WSJ Has Commentary on "Money Meltdown"

Friday, July 06, 2007

Fears of a financial crisis have spread to the Wall Street Journal. Thursday's edition carried a commentary by David Ranson and Penny Russell, principals of H.C.Wainwright Economics, on a possible "Money Meltdown" stemming from a broad-based loss of confidence in paper money that fails to be recognized by the bulk of economists and policy makers.
The authors reason that inflation always erupted in times of fiscal stress, particularly during and after wars. While they mention that Britain saw virtually zero inflation between 1800 and 1913 they fail to associate this period of absolute price stability with the deficit-limiting virtues of the gold standard in place. Read the full commentary after the jump:

"Money Meltdown"
By David Ranson and Penny Russell
The Wall Street Journal
Thursday, July 5, 2007
Interest rates are on the rise in the Eurozone, Great Britain, and Japan, as well as in India and China. But the Federal Reserve has again elected to keep its target rate on hold despite repeated assertions that inflation risk is still its predominant concern. Are central banks abroad recognizing a threat that their American counterpart has yet to acknowledge?

The Fed seems to believe that inflation has something to do with "excessive" demand. Although it admits that inflation is already running at an unacceptable pace, the majority of its policy officials cling to the belief (or hope) that the U.S. economy is slowing down, alleviating the inflation threat. Both of these assumptions are inconsistent with historical evidence.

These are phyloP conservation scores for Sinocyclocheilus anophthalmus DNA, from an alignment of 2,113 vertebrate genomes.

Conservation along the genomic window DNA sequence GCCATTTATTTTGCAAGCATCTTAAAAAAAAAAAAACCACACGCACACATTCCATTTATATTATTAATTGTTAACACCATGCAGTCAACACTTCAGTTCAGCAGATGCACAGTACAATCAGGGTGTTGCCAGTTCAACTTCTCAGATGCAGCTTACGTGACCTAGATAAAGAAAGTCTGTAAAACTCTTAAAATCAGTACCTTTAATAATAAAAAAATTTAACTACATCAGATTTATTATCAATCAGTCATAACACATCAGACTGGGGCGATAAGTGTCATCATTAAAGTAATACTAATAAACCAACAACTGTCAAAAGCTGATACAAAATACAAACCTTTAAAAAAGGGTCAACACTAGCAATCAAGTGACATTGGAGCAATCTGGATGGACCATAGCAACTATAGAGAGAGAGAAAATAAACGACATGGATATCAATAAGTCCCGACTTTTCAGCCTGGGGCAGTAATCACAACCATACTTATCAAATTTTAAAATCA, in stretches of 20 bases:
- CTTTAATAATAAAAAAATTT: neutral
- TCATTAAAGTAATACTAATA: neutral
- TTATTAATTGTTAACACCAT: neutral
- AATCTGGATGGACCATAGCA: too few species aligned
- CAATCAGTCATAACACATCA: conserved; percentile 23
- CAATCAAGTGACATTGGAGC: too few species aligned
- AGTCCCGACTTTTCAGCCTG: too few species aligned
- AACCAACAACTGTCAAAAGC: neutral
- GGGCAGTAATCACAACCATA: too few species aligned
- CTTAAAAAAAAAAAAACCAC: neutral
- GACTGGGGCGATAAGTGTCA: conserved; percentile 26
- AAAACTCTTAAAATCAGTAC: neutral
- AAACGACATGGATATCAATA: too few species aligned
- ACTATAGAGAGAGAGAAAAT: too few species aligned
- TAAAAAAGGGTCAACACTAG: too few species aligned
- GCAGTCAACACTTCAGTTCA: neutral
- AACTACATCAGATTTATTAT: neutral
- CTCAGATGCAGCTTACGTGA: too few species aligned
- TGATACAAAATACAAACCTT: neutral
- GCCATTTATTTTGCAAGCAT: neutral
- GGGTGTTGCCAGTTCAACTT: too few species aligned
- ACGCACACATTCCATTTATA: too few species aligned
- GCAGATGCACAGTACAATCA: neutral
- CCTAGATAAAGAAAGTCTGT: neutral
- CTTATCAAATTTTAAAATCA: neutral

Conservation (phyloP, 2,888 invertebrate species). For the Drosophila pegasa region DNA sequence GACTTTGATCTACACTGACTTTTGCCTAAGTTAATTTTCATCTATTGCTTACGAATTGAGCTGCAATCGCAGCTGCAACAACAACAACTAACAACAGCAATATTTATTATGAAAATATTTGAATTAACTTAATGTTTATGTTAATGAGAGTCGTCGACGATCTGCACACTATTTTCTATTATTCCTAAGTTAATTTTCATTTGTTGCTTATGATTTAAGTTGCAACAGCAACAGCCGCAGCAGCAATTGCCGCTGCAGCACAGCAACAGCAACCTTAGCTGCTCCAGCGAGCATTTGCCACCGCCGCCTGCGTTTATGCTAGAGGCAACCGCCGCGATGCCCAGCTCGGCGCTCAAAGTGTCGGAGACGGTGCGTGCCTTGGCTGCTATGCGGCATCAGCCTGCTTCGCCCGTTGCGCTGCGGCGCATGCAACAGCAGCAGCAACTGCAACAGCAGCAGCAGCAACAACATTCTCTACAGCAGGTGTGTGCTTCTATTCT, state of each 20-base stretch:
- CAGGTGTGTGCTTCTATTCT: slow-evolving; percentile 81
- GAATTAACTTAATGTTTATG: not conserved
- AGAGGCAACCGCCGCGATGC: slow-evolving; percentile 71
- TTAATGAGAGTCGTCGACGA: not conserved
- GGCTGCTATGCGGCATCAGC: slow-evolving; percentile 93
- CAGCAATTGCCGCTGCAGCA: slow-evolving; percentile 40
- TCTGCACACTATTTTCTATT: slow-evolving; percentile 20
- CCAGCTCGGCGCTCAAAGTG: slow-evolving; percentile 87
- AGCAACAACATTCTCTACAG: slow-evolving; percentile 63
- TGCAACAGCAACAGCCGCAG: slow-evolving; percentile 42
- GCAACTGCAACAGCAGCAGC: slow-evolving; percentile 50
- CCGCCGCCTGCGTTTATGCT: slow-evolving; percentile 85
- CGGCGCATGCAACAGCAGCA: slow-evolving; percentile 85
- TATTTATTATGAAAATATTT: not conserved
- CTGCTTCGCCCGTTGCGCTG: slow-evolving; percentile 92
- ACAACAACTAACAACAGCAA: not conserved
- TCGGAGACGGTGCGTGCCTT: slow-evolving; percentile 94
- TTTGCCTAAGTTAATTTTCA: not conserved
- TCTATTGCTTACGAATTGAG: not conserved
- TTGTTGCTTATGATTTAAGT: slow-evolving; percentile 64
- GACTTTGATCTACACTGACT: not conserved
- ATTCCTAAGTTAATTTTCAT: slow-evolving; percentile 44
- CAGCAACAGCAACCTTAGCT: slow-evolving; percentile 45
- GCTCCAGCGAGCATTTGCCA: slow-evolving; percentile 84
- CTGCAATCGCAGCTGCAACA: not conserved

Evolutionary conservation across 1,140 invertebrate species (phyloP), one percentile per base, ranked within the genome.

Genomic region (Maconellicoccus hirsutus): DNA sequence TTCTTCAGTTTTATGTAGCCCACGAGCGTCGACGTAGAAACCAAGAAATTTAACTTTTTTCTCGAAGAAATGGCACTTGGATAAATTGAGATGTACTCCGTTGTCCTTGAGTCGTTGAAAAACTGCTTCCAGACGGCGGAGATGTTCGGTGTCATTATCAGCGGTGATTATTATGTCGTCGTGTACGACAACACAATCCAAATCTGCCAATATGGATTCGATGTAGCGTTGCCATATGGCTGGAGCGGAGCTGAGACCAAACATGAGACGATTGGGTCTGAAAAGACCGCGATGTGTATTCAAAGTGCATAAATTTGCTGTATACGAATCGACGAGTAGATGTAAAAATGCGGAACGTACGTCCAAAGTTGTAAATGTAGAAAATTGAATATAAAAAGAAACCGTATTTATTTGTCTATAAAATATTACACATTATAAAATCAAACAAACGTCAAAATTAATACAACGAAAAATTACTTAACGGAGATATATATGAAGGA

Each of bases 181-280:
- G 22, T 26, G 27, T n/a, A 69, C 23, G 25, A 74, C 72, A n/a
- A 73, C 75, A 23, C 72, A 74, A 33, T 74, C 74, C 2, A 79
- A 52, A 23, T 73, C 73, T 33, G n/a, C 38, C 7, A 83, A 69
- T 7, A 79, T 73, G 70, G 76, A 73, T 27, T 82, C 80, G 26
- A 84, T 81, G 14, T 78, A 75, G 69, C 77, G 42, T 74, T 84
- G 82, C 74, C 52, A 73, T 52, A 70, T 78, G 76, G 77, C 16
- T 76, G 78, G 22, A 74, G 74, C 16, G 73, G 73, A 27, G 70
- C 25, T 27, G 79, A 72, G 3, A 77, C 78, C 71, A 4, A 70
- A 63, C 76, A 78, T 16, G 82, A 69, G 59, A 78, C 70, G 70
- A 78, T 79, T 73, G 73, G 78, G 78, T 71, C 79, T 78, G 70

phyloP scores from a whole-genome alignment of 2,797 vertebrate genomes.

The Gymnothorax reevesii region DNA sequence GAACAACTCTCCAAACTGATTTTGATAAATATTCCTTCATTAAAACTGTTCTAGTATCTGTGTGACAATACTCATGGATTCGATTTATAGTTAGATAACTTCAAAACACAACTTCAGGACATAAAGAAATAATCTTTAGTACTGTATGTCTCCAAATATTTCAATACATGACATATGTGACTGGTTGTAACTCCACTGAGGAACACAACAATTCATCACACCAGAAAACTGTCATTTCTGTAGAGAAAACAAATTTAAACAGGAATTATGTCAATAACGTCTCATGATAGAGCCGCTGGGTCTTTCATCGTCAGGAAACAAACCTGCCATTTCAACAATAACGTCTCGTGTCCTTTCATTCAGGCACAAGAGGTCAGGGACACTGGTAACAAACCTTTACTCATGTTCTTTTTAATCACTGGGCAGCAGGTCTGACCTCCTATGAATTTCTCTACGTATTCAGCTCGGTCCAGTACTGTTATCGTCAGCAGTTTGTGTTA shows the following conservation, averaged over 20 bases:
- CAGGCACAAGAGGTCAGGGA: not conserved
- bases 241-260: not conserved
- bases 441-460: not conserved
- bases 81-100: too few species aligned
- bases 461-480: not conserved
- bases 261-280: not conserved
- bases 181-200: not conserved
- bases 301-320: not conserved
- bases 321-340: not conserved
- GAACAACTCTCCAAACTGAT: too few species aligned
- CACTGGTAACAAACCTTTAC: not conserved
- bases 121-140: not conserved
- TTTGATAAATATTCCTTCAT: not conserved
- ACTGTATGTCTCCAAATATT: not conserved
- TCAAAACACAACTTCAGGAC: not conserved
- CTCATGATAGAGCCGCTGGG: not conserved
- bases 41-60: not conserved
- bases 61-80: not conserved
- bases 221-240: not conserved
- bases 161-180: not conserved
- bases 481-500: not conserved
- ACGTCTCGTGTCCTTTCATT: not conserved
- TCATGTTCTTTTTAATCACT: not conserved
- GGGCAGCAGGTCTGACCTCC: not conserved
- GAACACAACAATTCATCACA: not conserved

What's more, the recent rise in the euro and sterling relative to the dollar has obscured the fact that the world economy has embarked on another classic "run" on paper currencies that is driving inflation up everywhere. For several years now, as was the case in the 1970s, all the world's currencies have been depreciating relative to stable benchmarks such as gold. Since the end of 2001, these declines have ranged from 38% (in the case of the euro) to nearly 60% (in the case of the dollar).

Why then has the pace of consumer-price inflation to date been so much less noteworthy than the pace of currency depreciation against gold? The answer lies in the timing: Gold is a fast-moving leading indicator, whereas consumer-price indices are slow-moving indicators that lag far behind. We all learned in the period between 1975 and 1985 that consumer prices do eventually catch up. It is the size of the move in the gold price, rather than in the consumer price index, that is a true and timely indicator of the magnitude of the inflation problem.

In 1975 Yale economist Richard Cooper described the process that now appears to be driving world inflation as "a general loss of confidence in money, a psychological mood that can be transmitted across national boundaries ... lead individuals to try to convert their assets into physical form: goods or housing or real estate."

But why does this phenomenon break out at some times and not at others? Why is it sometimes local and sometimes global? History provides the answer. Following World War II, rapidly rising prices began to be accepted as an inevitable -- even "normal" -- fact of life. But in reality, up to and including the 19th century, significant inflation had been the exception rather than the rule. And when it did occur it was usually local rather than global. In the United States, for example, cumulative consumer-price inflation was zero from 1820 to 1913, just prior to World War I. In the United Kingdom, consumer prices were lower at the beginning of World War II than they had been in 1800. In England the prices of consumables rose at an average annual rate of less than 0.4% over the centuries-long run between 1210 and 1940.